Police shootings are just one burden for Black America, writes Paul Keenan
Hope. That’s what the posters promised back in 2008. Carried forward by the enthusing optimism of an African-American candidate for the presidency of the United States of America, who more than members of the black community dared to believe that hope was justified when Barack Obama at last emerged the victor of the race for the White House that year?
Eight years and two presidential terms later, hope lies sundered as a racial divide that finally ruptured in the space of a matter of days last week and under the strain of too many years of suffering.
Through modern social media technology, the full graphic nature of the killings of Alton Sterling in Louisiana on July 5 and that of Philado Castile in Minnesota on July 6 were communicated to a horrified world and resurrected once more the seemingly endless litany of police-on-black killings. The inevitable protests and national soul-searching followed throughout July 7, only to give way to the mass shooting of 11 police officers in Dallas, Texas, as they supervised one such protest.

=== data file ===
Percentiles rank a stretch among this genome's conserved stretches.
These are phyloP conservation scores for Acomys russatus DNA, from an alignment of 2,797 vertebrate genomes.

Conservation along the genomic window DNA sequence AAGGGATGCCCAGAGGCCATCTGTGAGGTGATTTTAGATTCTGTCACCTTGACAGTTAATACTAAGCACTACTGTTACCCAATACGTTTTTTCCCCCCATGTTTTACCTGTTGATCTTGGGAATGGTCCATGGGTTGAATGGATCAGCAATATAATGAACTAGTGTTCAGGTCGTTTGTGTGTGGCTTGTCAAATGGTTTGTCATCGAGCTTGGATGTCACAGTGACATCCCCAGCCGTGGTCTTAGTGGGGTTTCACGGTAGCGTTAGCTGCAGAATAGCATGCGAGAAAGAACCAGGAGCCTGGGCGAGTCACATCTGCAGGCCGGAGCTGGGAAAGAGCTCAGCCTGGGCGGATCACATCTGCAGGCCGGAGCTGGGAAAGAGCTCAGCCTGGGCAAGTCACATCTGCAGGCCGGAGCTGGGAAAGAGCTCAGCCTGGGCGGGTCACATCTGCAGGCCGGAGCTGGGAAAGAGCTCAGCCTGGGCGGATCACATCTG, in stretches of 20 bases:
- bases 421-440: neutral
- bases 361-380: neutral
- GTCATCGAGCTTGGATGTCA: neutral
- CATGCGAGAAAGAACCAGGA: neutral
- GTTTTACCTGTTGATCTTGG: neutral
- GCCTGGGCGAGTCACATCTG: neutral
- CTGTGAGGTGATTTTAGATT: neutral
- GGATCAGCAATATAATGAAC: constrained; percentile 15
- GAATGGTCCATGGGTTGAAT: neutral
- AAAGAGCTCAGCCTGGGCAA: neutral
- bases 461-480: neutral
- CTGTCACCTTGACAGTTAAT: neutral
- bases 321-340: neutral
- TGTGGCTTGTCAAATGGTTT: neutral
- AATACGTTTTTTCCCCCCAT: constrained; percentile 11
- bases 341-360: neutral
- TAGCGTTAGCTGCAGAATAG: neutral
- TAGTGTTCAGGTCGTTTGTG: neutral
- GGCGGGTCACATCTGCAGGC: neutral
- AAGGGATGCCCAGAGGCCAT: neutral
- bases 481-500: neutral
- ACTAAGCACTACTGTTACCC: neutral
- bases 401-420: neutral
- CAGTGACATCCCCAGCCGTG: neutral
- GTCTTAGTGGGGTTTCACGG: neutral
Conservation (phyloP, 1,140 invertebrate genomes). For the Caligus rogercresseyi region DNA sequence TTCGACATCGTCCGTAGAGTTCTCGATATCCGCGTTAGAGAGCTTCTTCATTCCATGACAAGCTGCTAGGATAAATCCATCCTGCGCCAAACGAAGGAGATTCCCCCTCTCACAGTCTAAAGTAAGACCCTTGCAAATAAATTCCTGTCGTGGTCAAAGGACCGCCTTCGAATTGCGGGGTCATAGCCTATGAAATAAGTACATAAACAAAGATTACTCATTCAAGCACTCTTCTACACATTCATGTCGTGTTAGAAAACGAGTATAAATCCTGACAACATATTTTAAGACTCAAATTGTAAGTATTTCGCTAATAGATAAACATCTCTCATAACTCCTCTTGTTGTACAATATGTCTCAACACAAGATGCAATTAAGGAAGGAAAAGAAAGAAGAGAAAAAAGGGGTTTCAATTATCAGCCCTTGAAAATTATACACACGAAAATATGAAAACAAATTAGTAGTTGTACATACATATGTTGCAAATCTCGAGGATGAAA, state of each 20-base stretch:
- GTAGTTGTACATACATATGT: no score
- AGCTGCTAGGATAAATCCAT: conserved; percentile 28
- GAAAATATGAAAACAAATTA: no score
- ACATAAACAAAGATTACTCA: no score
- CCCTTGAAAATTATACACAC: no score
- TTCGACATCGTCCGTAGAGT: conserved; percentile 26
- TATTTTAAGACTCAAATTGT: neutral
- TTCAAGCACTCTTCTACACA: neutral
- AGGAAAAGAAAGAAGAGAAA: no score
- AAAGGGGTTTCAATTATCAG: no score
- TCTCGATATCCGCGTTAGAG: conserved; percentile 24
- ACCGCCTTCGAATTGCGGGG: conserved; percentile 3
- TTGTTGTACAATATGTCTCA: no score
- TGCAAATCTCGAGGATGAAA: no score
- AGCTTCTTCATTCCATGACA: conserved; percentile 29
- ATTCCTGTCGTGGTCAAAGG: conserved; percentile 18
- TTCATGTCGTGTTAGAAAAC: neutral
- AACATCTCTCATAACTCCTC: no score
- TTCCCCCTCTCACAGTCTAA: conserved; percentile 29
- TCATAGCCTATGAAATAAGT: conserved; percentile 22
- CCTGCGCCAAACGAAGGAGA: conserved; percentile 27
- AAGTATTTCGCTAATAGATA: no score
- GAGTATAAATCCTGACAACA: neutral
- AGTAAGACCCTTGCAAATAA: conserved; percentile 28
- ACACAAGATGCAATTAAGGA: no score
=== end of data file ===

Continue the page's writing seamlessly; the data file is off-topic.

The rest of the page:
At the time of writing, the fall-out from those most recent days of violence is yet to be fully realised, with cries of ‘black lives matter’ growing ever more shrill and demanding of remedy.
It is worth noting that what began as a hashtag on social media in the wake of the killing of 17-year-old Trayvon Martin in 2012 by a security officer, ‘Black Lives Matter’ has grown into a popular movement determined to press its message more forcibly than before. The group’s website declares that “this is a movement, not a moment”.
Presented with the raw figures of black deaths at the hands of US police officers, one can readily comprehend the impetus within a community to ‘activate’ itself, not least in the face of stony silence from the other side of the divide. According to The Guardian newspaper, which systematically collated the number of black deaths across 2015 (in the absence of any such collation by federal agencies in the States), police killed 1,134 black Americans that year.